- 102 Regular Enemy cards
- 4 Double-sided Special Enemy cards
- 18 Regular Encounter cards
- 4 Special Encounter cards
- 13 Time Cards
- 8 Double-sided Info Cards
- 153 Game Tokens
- 40 Condition Tokens
- 1 party token (with an attachable base)
- 22 Location tiles
- 8 Boards
- 10 Wooden Cubes
- Rules of play
- Quest guide
First off, there are lots of cardboard pieces to punch out, which adds a nice extra layer to the gameplay. The location tiles are the main source of fun here, which are well made and fit together nicely. The cards themselves were a little flimsy, though, which was disappointing.
Oddly, for a fantasy game, I found the artwork in some places to be a bit of a letdown, too. Quite simply, there just isn’t enough of it. This is most notable in the rulebook, which is basically just one big long text manual. It may as well have been an MS Word document using Times New Roman, size 11.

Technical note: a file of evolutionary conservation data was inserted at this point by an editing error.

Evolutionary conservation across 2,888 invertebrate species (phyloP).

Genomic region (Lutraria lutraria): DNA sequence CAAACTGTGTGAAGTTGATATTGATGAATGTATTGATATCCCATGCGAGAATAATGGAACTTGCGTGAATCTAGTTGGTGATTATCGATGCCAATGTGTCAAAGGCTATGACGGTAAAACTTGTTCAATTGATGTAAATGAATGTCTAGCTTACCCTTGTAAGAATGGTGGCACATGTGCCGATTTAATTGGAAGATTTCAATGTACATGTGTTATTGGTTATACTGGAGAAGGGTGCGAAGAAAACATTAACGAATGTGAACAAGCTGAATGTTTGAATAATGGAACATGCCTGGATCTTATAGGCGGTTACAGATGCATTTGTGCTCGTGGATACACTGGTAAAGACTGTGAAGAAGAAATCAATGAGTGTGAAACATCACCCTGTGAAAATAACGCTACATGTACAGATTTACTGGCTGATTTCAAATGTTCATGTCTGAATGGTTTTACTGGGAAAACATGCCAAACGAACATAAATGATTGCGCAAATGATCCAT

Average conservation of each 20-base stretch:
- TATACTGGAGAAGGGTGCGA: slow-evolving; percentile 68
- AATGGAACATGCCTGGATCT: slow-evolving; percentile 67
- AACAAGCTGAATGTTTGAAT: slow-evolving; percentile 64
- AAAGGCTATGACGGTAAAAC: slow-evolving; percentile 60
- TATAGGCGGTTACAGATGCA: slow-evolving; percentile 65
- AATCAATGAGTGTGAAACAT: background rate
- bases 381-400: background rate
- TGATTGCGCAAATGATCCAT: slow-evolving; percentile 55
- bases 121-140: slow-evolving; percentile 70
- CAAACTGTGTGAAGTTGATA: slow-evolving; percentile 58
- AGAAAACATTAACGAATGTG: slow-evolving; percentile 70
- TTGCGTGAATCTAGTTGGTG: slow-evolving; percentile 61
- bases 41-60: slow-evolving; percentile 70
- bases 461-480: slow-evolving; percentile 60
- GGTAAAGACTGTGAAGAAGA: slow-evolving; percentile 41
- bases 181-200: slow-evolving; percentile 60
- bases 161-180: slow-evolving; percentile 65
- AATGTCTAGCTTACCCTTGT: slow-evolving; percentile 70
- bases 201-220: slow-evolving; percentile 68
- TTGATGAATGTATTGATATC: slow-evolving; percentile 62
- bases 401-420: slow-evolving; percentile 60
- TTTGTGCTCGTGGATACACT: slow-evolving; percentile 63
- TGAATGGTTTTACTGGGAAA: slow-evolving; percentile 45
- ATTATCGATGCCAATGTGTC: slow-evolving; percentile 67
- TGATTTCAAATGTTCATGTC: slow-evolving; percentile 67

Where the artwork does shine, though, is on the location tiles and enemy cards. These looked great and it’s a shame it wasn’t followed through across the rest of the components.
The rulebook was also rather confusing in terms of layout. When reading it for the first time, I found myself several times leafing through to clarify what something meant, only to find there was no answer. Whereas it became very frustrating breaking up play to check something only to have to re-read the entire thing again just to find the information we were after.
How to Play Mistfall
Aim of the Game (and how to lose)
The aim of Mistfall is to work your way from location to location until you uncover the Special Encounter, which you must then complete. If one of you should die before the Special Encounter is active, or all of you die once it has been activated, then you lose. You will also lose if you run out of time on the Time Track.